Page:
Definitive Care for the Critically Ill During a Disaster: Medical Resources for Surge Capacity: From a Task Force for Mass Critical Care Summit Meeting, January 26–27, 2007, Chicago, IL

University of Washington, Harborview Medical Center, Campus Box 359762, 325 Ninth Ave, Seattle, WA 98104, USA.
Chest (Impact Factor: 7.48). 05/2008; 133(5 Suppl):32S-50S. DOI: 10.1378/chest.07-2691
Source: PubMed


Mass numbers of critically ill disaster victims will stress the abilities of health-care systems to maintain usual critical care services for all in need. To enhance the number of patients who can receive life-sustaining interventions, the Task Force on Mass Critical Care (hereafter termed the Task Force) has suggested a framework for providing limited, essential critical care, termed emergency mass critical care (EMCC). This article suggests medical equipment, concepts to expand treatment spaces, and staffing models for EMCC.
Consensus suggestions for EMCC were derived from published clinical practice guidelines and medical resource utilization data for the everyday critical care conditions that are anticipated to predominate during mass critical care events. When necessary, expert opinion was used. TASK FORCE MAJOR SUGGESTIONS: The Task Force makes the following suggestions: (1) one mechanical ventilator that meets specific characteristics, as well as a set of consumable and durable medical equipment, should be provided for each EMCC patient; (2) EMCC should be provided in hospitals or similarly equipped structures; after ICUs, postanesthesia care units, and emergency departments all reach capacity, hospital locations should be repurposed for EMCC in the following order: (A) step-down units and large procedure suites, (B) telemetry units, and (C) hospital wards; and (3) hospitals can extend the provision of critical care using non-critical care personnel via a deliberate model of delegation to match staff competencies with patient needs.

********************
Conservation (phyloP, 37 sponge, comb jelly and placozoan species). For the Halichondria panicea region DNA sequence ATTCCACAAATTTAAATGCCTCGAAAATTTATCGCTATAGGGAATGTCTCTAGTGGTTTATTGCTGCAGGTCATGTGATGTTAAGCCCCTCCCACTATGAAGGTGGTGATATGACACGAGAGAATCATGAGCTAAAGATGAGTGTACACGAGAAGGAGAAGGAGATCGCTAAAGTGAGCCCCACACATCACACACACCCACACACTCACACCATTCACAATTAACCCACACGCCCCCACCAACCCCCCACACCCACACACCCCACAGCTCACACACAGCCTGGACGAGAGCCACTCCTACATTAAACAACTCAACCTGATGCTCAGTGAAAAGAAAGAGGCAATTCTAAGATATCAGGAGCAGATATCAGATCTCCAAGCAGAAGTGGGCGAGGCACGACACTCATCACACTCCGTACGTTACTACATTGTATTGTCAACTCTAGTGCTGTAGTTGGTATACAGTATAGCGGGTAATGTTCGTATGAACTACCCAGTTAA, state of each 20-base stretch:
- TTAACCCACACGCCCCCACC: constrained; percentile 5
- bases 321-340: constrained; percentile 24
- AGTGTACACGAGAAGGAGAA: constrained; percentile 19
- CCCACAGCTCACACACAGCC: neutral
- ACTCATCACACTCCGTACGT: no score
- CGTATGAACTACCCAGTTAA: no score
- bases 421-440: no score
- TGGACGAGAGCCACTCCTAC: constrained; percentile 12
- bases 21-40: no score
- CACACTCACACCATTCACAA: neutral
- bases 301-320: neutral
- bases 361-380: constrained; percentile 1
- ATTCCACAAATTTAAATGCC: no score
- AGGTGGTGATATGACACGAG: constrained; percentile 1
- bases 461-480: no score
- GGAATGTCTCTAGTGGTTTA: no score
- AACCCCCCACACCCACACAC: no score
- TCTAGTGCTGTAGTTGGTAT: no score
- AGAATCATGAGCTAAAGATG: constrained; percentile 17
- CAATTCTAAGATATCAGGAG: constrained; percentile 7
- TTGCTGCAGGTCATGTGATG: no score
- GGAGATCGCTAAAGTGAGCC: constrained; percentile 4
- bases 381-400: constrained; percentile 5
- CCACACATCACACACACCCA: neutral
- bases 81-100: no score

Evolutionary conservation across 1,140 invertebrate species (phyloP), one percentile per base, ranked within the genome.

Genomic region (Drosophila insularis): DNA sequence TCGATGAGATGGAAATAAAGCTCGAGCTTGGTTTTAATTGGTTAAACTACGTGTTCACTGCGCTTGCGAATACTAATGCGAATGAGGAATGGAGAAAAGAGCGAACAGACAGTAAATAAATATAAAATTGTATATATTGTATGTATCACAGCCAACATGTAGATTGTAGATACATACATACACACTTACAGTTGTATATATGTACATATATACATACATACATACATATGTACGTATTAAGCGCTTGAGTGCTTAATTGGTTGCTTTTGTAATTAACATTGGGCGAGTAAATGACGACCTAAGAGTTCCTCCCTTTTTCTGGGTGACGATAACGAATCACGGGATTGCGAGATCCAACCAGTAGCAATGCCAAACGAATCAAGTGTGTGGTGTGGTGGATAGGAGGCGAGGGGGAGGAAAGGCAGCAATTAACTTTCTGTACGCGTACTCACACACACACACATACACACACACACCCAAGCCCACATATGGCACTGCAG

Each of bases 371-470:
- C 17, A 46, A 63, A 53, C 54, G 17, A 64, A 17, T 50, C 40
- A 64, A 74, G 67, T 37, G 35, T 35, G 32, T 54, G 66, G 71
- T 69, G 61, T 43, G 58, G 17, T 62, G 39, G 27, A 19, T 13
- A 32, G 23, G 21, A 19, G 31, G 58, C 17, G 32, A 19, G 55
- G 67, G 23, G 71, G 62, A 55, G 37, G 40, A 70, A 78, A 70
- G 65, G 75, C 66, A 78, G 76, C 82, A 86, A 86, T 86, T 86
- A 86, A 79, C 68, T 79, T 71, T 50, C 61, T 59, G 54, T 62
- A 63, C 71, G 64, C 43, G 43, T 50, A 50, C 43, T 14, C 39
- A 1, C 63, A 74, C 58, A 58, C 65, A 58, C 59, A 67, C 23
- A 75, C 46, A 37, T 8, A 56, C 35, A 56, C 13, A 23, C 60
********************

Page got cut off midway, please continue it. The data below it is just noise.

By using the Task Force suggestions for adequate supplies of medical equipment, appropriate treatment space, and trained staff, communities may better prepare to deliver augmented essential critical care in response to disasters.

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    • "The emergence of a novel H5N1 influenza virus that was particularly deadly, without a proven vaccination compounded the anxiety. These real world events served as the impetus for a 2007 series of meetings focused on how to leverage staff, equipment, and treatment areas to assure emergency mass critical care (EMCC) was available for patients in a medical surge (10). "
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